Numerous explanations for CCD have been proffered–bee nutrition, loss of forage lands, parasites, pathogens, lack of genetic diversity, and exposure to pesticides. Some have even blamed cell phone towers, claiming that their signals are disorienting bees. Others have argued that the bees are overworked and stressed. At present, scientists are still unsure of the cause of CCD. However, two factors have risen to the forefront as explanations. One, the Varroa destructor mite has been described as a significant factor compromising the health of bee hives. This invasive parasitic mite, first introduced in the United States in the 1990s, burrows into the bee and compromises its immune system (Haberman). Second, the class of pesticides known as neonicotinoids has also been suspected to be contributing to colony collapse. Neonics, as they are called, are chemically similar to nicotine and are systemic pesticides, meaning that once applied, they circulate through the plant including into the flower. Some argue that the neonics are disorienting or killing the bees. Recently, the European Union placed a two-year ban on the use of neonics. France tried a similar ban in 1999 and found that this did not reduce the incidence or rate of its colony collapse (Haberman).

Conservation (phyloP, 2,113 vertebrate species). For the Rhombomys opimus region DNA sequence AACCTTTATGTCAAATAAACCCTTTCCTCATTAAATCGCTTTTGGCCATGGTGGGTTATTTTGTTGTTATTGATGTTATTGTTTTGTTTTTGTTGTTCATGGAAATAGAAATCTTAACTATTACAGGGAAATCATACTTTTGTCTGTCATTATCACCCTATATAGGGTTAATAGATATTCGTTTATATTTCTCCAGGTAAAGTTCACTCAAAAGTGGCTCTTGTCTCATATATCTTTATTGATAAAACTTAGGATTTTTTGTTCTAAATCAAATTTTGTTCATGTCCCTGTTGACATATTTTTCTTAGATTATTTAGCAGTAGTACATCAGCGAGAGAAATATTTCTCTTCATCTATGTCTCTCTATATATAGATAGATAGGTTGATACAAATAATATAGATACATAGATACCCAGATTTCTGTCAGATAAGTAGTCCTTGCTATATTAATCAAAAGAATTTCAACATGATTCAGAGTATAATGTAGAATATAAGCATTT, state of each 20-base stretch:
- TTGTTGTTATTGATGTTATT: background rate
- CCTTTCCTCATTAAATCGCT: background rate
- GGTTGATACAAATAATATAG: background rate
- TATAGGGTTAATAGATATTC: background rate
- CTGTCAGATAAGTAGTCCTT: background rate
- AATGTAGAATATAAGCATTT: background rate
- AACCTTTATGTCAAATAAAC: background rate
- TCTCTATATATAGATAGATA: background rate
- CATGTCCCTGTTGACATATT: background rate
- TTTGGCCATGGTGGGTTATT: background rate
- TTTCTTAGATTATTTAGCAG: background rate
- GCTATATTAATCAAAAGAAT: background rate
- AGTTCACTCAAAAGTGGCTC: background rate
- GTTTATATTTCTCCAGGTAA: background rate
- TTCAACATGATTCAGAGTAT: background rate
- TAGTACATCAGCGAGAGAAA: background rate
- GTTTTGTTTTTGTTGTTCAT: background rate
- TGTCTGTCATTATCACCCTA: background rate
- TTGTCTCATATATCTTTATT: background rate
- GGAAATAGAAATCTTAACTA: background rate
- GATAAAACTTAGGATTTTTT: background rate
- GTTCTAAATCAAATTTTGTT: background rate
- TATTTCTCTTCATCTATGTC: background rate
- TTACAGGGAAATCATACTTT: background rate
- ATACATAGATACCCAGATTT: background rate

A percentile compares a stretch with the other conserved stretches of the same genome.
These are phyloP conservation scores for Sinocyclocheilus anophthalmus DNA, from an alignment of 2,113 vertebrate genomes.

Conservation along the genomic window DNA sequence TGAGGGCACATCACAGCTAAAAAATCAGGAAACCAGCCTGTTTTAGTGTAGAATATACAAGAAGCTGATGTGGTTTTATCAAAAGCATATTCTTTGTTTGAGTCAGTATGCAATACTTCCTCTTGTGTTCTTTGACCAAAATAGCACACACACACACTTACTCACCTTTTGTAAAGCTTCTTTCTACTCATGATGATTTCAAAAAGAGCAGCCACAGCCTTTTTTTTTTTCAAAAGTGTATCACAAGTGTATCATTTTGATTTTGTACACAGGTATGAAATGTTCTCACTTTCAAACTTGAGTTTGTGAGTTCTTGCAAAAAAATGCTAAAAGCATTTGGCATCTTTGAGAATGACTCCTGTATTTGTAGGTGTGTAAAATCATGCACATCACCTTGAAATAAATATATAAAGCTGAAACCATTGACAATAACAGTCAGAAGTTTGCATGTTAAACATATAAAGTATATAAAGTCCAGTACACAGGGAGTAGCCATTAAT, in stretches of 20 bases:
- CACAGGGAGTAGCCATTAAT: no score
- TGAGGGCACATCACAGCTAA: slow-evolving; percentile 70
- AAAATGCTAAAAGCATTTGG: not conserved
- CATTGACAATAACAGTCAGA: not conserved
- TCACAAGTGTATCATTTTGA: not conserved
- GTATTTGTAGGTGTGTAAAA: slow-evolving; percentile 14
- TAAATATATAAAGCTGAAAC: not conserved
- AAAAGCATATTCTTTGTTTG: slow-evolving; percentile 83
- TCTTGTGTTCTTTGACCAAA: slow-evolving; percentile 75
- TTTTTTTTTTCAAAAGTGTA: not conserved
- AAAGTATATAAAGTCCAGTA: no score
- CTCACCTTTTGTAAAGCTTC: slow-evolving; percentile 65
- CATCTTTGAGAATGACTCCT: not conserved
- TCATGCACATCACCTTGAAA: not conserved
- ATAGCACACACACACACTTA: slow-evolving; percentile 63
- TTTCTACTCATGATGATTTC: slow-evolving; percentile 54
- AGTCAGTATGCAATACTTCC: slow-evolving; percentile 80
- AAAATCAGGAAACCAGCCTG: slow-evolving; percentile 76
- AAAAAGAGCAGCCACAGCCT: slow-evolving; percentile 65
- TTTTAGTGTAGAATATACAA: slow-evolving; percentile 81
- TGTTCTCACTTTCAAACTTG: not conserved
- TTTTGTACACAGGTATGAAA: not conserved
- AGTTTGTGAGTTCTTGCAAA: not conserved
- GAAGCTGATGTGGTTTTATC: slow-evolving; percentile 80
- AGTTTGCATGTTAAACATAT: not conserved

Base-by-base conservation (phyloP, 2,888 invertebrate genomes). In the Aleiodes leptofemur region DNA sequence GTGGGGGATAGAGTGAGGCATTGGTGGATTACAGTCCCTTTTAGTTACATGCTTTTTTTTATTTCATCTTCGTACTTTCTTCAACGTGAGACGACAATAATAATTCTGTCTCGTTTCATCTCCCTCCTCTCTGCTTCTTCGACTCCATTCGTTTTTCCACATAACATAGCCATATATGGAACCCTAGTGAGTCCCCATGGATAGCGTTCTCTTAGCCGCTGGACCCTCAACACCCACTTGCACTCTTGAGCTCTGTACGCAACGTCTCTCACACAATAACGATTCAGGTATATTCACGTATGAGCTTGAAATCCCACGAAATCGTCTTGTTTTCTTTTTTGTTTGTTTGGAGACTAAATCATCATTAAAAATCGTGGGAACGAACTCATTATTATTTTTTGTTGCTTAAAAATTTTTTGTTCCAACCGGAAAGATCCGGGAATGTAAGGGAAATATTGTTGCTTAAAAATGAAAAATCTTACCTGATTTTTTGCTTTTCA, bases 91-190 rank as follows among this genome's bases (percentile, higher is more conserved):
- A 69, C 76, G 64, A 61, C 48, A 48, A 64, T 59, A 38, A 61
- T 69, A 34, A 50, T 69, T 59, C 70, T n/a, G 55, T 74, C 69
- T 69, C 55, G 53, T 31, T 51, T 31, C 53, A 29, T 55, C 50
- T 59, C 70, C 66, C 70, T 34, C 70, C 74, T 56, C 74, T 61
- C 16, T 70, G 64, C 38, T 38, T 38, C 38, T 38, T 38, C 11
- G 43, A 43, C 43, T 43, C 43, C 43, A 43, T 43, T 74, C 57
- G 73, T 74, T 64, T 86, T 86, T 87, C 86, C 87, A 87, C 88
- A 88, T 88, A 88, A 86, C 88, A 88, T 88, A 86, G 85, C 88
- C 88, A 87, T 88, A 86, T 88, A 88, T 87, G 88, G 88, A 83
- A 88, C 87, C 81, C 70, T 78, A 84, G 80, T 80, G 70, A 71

U.S. policymakers have responded to growing concerns over CCD. In June, at the end of National Pollinator Week (June 16-22), President Obama signed a Presidential Memorandum establishing a Pollinator Health Task Force. The taskforce is expected to deliver by the end of the year a National Pollinator Health Strategy, including recommendations on research, public education, and improvement in habitat. Each state and tribal community are also expected to develop a pollinator protection plan (Obama). In September, Congressman Austin Scott introduced H.R. 5447, which would amend the Federal Insecticide, Fungicide, and Rodenticide Act (FIFRA) to expedite the review of products intended to improve pollinator health, such as control agents for the Vorroa mite (Gonzalez). In October, the USDA announced more than $4 million in technical and financial assistance to farmers in the Midwest (Michigan, Minnesota, North Dakota, South Dakota, and Wisconsin) to improve pollinator health. The program will be administered through the Environmental Quality Incentives Program (EQIP) and will focus on improvements in habitat. This program augments a successful $3 million pilot program established earlier during 2014 (AgriPulse 2014a). Also in October, the first report from Growing Matters, a coalition of life science companies (Bayer CropScience, Syngenta, and Valent U.S.A.), on the economic and societal benefits of neonicotinoids was released. This coalition argues that the loss of neonics would result in higher use of older chemical compounds at a five pound to one pound substitution rate (AgriPulse 2014b). In June of 2013, Representatives Earl Blumenauer and John Conyers introduced H.R. 2692, which directs the Environmental Protection Agency to suspend the use of all pesticides, including neonics, that are believed to affect pollinator health. This bill and H.R. 5447 remain in committee and likely will not be acted on during this session of Congress.